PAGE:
The world after Brexit

Brexit has raised the spectre of what one American political scientist called the ‘clash of civilisations’

Shahid Javed Burki July 03, 2016
The writer is a former caretaker finance minister and served as vice-president at the World Bank

On June 23, voters in Britain, by voting 52 per cent to 48 per cent to exit the European Union, shocked the world — in particular, the global financial markets. The immediate effects of this momentous decision were far and wide. That the pound, the British currency, would take a beating and the London stock price would plunge was anticipated in case Britain voted to leave. What was not fully appreciated was that the consequence of this move would not just ripple across the world but generate a huge tidal wave. On June 24, the Dow Jones Industrial Average in the United States plummeted more than 600 points in one of the most harrowing days of trading in several years. The decline was even more dramatic in Europe and Asia, where major stock market values sank seven per cent or more. The combined world stock values shed $2.5 trillion in value. This loss was equivalent to India’s 2015 national income of $2.1 trillion. There was further loss when the markets opened on Monday, June 27.  While most of the indices picked up on Tuesday, it was clear that extreme volatility would persist until the political world on both sides of the English Channel decided how to handle the relationship of Britain with the European Union.

There was a virtual consensus among experts from the fields of economics and as well as political science about the main causes of Brexit, the move to take Britain out of the European Union. London was not an original member of the club -- it had joined in 1973. A segment of the British population voted against those who had governed their country. Most western nations were ruled by elite that had drawn political comfort and economic benefits from the process generally referred to as globalisation, leaving the masses behind. The masses were now reacting on both sides of the Atlantic.

Much of the support for the less-than-normal candidacy of Donald Trump in the United States was coming from the same socio-economic class that prevailed in the United Kingdom that voted in favour of Brexit. The British vote has led to two developments that will have enormous consequences for the British Isles, for London’s relations with other parts of the federation that make up the United Kingdom, for what kind of contacts Britain will have with the remaining members of the European Union, and how it would affect the special relationship London has enjoyed with Washington. Both, President Barack Obama and John Kerry, his secretary of state, have said that their country’s relations with the UK will not change materially. They have thus reversed the earlier position when they were threatening to focus more on Europe than on Britain.

The first development is the great upheaval in the structure of politics in the country. The Conservatives and Labour are in the process of choosing their new leaders. David Cameron, who will remain as a caretaker until October 1, will be replaced by a much more conservative politician while Jeremy Corbyn, the Labour Party leader, is being challenged by the backbenchers in his own party. A vast majority of the Labour members of parliament have voted against their leader but the leader is refusing to bow out. Economic and political crises don’t normally come together. Revolutions result when they do.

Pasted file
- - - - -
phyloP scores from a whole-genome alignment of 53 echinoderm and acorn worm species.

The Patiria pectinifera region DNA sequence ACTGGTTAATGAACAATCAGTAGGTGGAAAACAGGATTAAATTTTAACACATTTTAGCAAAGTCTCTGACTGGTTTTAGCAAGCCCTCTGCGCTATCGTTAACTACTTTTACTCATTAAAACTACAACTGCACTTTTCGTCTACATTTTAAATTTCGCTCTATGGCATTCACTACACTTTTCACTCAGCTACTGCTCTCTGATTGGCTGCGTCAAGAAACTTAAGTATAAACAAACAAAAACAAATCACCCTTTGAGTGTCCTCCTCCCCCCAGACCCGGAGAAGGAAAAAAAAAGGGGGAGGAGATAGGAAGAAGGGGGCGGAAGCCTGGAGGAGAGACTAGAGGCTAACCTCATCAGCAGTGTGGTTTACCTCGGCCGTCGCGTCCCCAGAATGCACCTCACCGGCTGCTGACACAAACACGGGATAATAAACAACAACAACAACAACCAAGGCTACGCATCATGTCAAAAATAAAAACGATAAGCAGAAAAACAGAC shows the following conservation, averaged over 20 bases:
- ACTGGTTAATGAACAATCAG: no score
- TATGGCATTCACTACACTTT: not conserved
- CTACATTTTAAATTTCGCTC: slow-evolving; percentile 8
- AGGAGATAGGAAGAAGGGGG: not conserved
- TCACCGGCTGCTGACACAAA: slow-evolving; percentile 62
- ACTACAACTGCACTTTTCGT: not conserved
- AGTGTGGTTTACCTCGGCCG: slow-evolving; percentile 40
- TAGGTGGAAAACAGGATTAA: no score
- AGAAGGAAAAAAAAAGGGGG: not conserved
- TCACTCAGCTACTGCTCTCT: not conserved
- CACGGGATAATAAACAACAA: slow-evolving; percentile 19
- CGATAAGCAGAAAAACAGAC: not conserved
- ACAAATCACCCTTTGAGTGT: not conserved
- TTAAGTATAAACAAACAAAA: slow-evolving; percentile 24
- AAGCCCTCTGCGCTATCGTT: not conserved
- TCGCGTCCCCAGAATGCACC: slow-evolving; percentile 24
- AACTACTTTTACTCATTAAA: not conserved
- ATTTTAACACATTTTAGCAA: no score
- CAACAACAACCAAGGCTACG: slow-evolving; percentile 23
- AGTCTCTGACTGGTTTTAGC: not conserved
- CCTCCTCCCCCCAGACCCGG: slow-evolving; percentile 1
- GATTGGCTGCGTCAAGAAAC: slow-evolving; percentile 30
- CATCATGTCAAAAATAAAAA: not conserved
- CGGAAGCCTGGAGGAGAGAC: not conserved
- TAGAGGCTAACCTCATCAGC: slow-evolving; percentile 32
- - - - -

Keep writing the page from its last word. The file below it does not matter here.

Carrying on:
The second development is also troubling and unsettling. This relates to the relationship of the country’s citizens with millions of migrants. Britain’s large foreign community that makes up 10 per cent of its population is made up of three distinct communities: the people who began to arrive after London left its colonies in Asia and Africa, those from the relatively poorer countries in the eastern and southern parts of the European Union, and, more recently, tens of thousands of people who have come from war-torn countries in the Middle East and Afghanistan. There are significant numbers of people of the Muslim faith among the first and third groups.

As in America, Islamophobia is on the rise in Europe as well. In the West, there are popular movements directed at controlling the arrival of Muslims; Donald Trump gained a lot of popularity after announcing that he if were elected president, he would ban the entry of all Muslims into his country while undertaking serious surveillance of those who were already in.

Brexit, therefore, has raised the spectre of what one American political scientist called the “clash of civilisations.” Those who lead such extremist movements as the Islamic State in Iraq and Syria and al Qaeda in several Muslim parts of the world would benefit from the application of Islamophobia in the West and its application to the making of public policy. These developments would help in increasing the flow of new recruits to the IS and al Qaeda. As President Obama keeps pointing out, this kind of talk is relished by the extremists.

Those who led the Brexit campaign rushed into the territory they had not visualised. Theirs was a simple-minded campaign. There was a belief that leaving the EU would save London a great deal of money; the funds it contributes to the Union’s budget could be applied to improving social services at home. Also, by controlling its borders, London will admit a much smaller number of people bringing in the skills the economy needs. What they have unleashed are many forces that seem hard to control, which was why many in the country are now talking about another referendum. The play is still being written and the drama may not be performed to the script that was originally composed. 

Published in The Express Tribune, July 4th, 2016.

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